Sports teaches you that actions have consequences – competition is akin to war, and in fact was probably invented as a way to non-violently diffuse Our natural competitive instincts (which is why I advocate for exercising our competitive spirit through playing sports versus competing for our basic needs). Taking responsibility for ones actions is the only way to improve them, and athletes learn early on that honestly assessing one’s strengths and weaknesses is the only way to make headway toward improvement and success. Accountability, or owning one’s mistakes, comes easier to athletes, and precipitates humility, acceptance, reflection, then “moving forward” with renewed purpose.
Sports teaches you leadership skills – this could take the form of “leading by example” in the areas of hard work, or skill, or competitive spirit [determination or grit], or by actually leading: calling out others to “pick up their game” when appropriate, or switching to cheerleader mode in order to reinforce winning behavior.
Sports teaches you what your strengths are, and how to use them effectively – no one can own all the weapons [though in the US we do try], so in order to be effective, athletes must quickly learn to identify then cultivate their strongest attributes, whether they be physical, mental, or
emotional. Often within a Team there are members who perfectly embody one of these traits, and thus are singled out as the physical, mental, or emotional leaders of the Team. Coaches use this to set the standard for others on the Team to emulate. Good coaching is also about putting players where they can “shine”; where their strengths can best serve the Team.
Sports teaches you your weaknesses, and how to improve them, or, when necessary, at least not expose them – assessing and accepting one’s weaknesses is the first step [honesty, accountability]. Shoring up weaknesses is a worthwhile endeavor, though in the end, weaknesses are almost always discovered by the opponent. This leads to the forming of strategies that make it difficult for opponents to attack or expose your weaknesses. This often involves both identifying and attacking the opponent’s weaknesses as well, while utilizing your strengths in order to keep opponents “on their heels” enough to prevent them firing away at your weaknesses.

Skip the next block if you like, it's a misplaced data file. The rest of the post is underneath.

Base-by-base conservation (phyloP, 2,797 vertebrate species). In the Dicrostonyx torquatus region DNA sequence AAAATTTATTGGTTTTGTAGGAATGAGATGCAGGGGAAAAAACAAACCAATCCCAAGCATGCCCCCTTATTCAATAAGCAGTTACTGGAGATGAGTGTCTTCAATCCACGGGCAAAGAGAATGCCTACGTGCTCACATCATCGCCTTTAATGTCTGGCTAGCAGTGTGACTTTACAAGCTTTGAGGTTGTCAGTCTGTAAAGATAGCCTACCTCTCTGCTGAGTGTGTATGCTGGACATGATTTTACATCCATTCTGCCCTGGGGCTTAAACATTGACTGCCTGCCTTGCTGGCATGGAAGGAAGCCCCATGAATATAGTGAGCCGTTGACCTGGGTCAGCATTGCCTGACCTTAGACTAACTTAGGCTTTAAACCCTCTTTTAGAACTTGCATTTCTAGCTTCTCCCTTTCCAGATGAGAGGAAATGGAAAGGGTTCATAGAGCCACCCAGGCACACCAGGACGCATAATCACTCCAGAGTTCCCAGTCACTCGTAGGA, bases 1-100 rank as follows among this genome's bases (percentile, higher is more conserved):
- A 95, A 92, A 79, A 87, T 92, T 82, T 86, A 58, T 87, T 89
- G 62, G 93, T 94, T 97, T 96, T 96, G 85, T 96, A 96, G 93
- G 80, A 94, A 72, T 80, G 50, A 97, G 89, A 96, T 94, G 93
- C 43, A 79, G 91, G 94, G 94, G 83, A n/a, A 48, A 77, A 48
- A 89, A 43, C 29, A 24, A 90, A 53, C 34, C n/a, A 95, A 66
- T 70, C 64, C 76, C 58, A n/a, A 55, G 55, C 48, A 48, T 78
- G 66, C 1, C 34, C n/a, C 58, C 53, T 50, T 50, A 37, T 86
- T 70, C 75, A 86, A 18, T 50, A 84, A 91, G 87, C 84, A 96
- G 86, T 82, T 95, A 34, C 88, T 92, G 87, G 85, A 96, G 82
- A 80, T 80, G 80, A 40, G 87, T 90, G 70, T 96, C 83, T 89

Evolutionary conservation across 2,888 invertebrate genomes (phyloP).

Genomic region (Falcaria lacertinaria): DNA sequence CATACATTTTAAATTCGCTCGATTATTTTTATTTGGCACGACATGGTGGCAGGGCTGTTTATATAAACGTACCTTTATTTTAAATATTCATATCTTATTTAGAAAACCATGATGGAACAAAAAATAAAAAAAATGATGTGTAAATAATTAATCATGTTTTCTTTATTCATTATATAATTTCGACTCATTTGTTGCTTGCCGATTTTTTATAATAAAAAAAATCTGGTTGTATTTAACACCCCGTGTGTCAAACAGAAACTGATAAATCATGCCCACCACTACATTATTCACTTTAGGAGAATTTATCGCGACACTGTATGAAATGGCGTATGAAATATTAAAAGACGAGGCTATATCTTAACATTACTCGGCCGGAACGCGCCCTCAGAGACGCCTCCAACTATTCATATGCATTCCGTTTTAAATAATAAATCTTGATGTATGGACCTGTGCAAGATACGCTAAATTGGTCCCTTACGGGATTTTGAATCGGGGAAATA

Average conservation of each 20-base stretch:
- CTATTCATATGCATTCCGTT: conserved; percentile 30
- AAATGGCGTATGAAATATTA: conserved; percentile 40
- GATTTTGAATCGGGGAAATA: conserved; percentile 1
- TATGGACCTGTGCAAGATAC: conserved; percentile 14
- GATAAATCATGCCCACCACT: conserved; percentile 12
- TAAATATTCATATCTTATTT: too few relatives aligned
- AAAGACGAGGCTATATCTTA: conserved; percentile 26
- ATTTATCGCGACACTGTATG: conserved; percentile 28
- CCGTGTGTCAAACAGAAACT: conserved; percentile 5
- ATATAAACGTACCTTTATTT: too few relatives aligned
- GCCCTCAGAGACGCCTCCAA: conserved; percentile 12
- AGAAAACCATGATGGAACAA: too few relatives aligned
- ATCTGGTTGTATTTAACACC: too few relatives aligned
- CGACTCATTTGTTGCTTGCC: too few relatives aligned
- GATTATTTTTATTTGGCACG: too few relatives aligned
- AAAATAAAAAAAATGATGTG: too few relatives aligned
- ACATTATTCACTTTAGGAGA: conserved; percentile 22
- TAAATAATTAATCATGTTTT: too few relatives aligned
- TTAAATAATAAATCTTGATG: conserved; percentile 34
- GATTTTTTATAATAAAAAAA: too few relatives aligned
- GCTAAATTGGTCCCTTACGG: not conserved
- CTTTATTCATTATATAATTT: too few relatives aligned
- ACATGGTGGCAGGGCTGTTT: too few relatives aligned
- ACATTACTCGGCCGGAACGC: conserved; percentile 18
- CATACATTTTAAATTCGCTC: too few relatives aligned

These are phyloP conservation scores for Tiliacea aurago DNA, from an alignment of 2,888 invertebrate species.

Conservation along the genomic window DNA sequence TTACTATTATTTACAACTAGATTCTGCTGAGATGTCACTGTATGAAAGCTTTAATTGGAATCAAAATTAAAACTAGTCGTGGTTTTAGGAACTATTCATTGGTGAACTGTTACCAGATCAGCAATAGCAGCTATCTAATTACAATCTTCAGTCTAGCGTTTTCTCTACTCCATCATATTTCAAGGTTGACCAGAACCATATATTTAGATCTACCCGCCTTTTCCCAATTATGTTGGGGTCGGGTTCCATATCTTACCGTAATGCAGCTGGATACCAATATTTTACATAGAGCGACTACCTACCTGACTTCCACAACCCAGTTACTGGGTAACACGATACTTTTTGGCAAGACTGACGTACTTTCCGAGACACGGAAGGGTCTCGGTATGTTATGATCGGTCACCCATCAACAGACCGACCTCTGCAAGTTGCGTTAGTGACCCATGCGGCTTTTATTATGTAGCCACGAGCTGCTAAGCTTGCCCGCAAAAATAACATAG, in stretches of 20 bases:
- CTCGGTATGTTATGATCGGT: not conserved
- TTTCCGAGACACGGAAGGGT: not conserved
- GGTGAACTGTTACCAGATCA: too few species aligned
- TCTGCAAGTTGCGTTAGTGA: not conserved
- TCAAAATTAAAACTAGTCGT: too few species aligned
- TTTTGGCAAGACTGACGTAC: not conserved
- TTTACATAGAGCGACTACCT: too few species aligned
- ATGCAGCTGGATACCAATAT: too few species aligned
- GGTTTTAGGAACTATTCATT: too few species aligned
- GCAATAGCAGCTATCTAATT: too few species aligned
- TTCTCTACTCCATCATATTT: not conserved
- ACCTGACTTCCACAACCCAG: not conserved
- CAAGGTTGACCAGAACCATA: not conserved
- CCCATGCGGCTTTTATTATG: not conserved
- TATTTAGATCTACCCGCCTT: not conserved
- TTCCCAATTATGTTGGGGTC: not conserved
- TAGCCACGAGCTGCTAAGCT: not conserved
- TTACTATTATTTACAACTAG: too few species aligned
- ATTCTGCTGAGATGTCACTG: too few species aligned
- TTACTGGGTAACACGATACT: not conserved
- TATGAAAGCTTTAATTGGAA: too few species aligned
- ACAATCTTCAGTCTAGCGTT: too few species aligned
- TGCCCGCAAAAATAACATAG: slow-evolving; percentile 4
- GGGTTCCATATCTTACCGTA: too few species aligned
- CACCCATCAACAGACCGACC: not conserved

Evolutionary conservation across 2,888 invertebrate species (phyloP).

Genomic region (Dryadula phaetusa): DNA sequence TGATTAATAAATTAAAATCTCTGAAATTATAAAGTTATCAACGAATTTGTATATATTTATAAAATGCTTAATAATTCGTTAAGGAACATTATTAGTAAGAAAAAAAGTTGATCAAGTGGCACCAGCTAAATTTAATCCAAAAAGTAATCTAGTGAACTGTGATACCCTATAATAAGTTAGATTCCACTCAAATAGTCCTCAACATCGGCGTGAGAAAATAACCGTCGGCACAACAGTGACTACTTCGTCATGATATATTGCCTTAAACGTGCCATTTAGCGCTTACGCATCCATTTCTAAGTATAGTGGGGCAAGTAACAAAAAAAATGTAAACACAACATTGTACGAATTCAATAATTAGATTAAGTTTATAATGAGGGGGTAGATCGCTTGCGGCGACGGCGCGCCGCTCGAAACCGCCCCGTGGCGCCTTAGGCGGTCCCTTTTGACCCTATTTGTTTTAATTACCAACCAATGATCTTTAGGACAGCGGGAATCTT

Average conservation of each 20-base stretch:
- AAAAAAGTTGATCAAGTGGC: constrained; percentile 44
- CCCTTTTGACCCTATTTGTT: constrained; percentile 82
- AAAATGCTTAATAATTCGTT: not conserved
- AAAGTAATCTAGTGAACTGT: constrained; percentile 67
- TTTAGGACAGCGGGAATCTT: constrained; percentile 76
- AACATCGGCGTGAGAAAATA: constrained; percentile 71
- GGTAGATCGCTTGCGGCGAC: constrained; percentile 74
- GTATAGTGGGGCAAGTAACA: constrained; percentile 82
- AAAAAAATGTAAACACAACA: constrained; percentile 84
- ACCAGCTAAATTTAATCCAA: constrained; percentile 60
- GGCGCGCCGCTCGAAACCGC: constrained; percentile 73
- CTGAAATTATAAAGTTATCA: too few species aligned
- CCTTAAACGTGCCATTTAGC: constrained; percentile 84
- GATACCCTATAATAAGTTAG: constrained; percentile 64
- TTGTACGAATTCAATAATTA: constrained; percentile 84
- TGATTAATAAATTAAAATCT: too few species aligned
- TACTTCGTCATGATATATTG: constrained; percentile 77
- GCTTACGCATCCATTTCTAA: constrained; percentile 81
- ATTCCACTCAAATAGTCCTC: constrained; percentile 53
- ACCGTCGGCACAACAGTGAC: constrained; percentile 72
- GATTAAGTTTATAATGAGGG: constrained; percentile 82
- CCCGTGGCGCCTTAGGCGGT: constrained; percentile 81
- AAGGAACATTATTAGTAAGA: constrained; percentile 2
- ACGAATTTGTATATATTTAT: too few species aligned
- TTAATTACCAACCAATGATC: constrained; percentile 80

Sports teaches you inner strength, self confidence, and self-efficacy – through the process of constant decision-making, strength-building, strategy-honing, and turning one’s “potential” into true realized success, a confidence is attained that can help in achieving any goal or tackling any issue. This inner strength also helps ward of temptation to do anything self-destructive, as this inner strength was won at great cost and is worth protecting.
Sports teaches you when to compete, and when not to compete – This is the concept of “leaving it on the field”, which allows competitive athletes to identify when to tone it down and when to ramp it up. Granted, there are stories about some athletes who cannot stand losing at anything, no matter how trivial, but in most cases athletes save their killer instincts for Game Day. The hope is that by people participating in a sport, they will get some of that “fire” out of their belly, and be able to recognize and tone down competitive feelings that surface at inappropriate times [like maybe at their kid’s sporting events].
Sports teaches you how to listen, and how to take criticism, knowing it is in your own best interest – no one is easier to teach than someone who wants to learn. When students want to improve, they listen and take feedback, and of course coaches and teachers love this, and the whole learning process gets a big boost. Sports provides a framework for how to learn, and athletes can apply this framework to their other studies as well. The typical framework: honing a skill, drilling the skill, applying the skill in a real setting, competing or testing the skill in a real setting, identifying weaknesses, then going back to step one and repeating the process. Sports is like building an entire house over and over, but each time some facet of the house gets more sophisticated, from the plumbing to the wiring to the interior design, until you have an architectural work of art. In this way, sports has helped school instructors on how to deliver content to their students.
Sports teaches you self-discipline – anything that does not serve the goal of winning is a distraction, and self discipline helps athletes take the “high road” when distractions happen. Self discipline also helps athletes willingly take the harder road, in order to raise their odds of winning, the ultimate goal. Self discipline gives rise to the humility you often see in athletes, brought on by constantly putting themselves on the line, risking failure, and wrestling with their imperfections, in order to improve upon them. The humility that naturally follows from this process also shows itself in the respect athletes often give to one another; acknowledging that each has willingly chosen to go through this same difficult process [in other words, they can “relate”]. Many would label self discipline as a form of “self sacrifice”, but the athlete does not see it this way. They have freely pre-chosen their end goal [winning], which automatically makes all other required actions in the chain toward this goal a necessity, not a sacrifice. Self discipline is a positive way of life, not an external limitation placed on one’s behavior. The freedom to choose one’s own ends must be maintained, but once people internalize a purpose, they can manage their own behavior versus imposing an external punitive system of behavior management. NOTE: needing to employ punitive measures implies there are people who are void of a purpose.